Principles of Evolution G23.1069

Important Notices

1/21/01.  Please ensure that you have filled out the student grading card if you are taking this course for credit.

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Course Description

This year, the course will pursue an in-depth analysis of some of the primary literature in a rapidly progressing interdisciplinary field, evolutionary developmental biology.  The major goal of the course is to understand how biological form evolves and how novel forms and functions originate.  In pursuit of this goal, we will see how the tools of systematics, developmental biology and molecular genetics are currently being used to address this question in a variety of model systems and diverse species.  A common theme throughout the course is the notion of homology, arguably one of the most important concepts in all of biology.

After some hands-on work in phylogenetic and evolutionary reconstruction, we will study the role of the Hox mechanism in patterning the anteroposterior axis and how this mechanism has evolved to pattern divergent body plans.  We will explore how homologous developmental mechanisms have been co-opted to form novel structures such as limbs.  We will study how the same dorsoventral patterning mechanism could have resulted in the inverted body plans of vertebrates and arthropods.  We will delve into the evolutionary changes in regulatory gene circuitry that must have occurred in the evolution of nematode reproductive structures.  And we will ask about the evolutionary and developmental changes that have resulted in the diverse floral structures of flowering plants (with a special tour led by a curator of the New York Botanical Gardens).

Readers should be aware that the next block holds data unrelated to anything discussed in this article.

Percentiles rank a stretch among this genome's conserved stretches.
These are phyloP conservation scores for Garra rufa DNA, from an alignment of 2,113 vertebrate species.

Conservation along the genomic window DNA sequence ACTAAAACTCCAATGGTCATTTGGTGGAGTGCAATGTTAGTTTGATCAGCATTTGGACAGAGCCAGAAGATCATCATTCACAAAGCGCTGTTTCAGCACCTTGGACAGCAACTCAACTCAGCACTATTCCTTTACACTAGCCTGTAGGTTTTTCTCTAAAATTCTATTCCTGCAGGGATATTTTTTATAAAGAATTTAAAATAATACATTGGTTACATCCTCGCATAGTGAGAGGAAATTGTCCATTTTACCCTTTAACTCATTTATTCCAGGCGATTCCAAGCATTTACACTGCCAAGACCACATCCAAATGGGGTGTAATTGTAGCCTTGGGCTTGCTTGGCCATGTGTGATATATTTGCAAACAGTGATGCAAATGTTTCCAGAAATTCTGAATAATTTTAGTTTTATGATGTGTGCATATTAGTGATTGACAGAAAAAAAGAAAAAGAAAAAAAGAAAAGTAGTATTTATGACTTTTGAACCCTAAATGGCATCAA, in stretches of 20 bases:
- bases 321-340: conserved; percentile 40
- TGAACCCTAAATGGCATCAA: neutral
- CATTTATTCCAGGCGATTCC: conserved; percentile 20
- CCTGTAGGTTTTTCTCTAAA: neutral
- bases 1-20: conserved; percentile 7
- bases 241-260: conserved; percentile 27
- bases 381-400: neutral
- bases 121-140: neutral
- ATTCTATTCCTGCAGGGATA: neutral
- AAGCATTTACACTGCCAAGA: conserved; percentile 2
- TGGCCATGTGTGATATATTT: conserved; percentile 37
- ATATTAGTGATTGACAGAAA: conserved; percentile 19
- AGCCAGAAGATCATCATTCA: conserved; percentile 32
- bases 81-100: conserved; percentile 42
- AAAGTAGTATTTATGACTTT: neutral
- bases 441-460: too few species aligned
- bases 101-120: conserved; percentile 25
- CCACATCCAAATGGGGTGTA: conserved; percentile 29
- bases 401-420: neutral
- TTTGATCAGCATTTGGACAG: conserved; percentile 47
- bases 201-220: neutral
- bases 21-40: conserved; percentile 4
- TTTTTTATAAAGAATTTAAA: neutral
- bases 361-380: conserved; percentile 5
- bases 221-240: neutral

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Course Information

Course Essentials

  • Course number:  G23.1069
  • Credits:  4
  • Meeting time:  Fridays, 3:30 - 6:30 PM
  • Place:  Room 409 Main Building (to change--watch Notices!) (room 603 Main for computer lab)
  • Prerequisites:  Evolution V23.0058 (or equivalent) or Genetics V23.0030 (or equivalent) or Developmental Biology V23.0026 (or equivalent) AND Permission of the Instructor
  • Required textbook:
    • Carroll, S. B., J. K. Grenier, and S. D. Weatherbee.  2001.  From DNA to diversity:  molecular genetics and the evolution of animal design.  Blackwell Science, Malden, Mass.  ISBN 0-632-04511-6.  [Publisher]
  • Recommended textbooks:
    • Graur, D., and Li, W.-H.  1999.  Fundamentals of molecular evolution, 2nd ed.  Sinauer Associates, Sunderland, Mass.  ISBN 0-87893-266-6.  [Publisher]
    • Raff, R. A.  1996.  The shape of life:  genes, development, and the evolution of animal form.  Univ. of Chicago Press, Chicago, Ill.  ISBN 0-226-70266-9.  [Publisher]

Student evaluations

  • 50% of the grade is based on the quality of in-class discussion,
  • 50% is based on the quality of a final research proposal paper and presentation (peer-reviewed)


  • David H. A. Fitch, Associate Professor, Department of Biology, New York University
    Web pages:
  • Guest lecturers:
    • Richard Borowsky, Department of Biology, NYU
    • Kenneth Cameron, New York Botanical Gardens
    • Rob Desalle, American Museum of Natural History
    • Claude Desplan, Department of Biology, NYU

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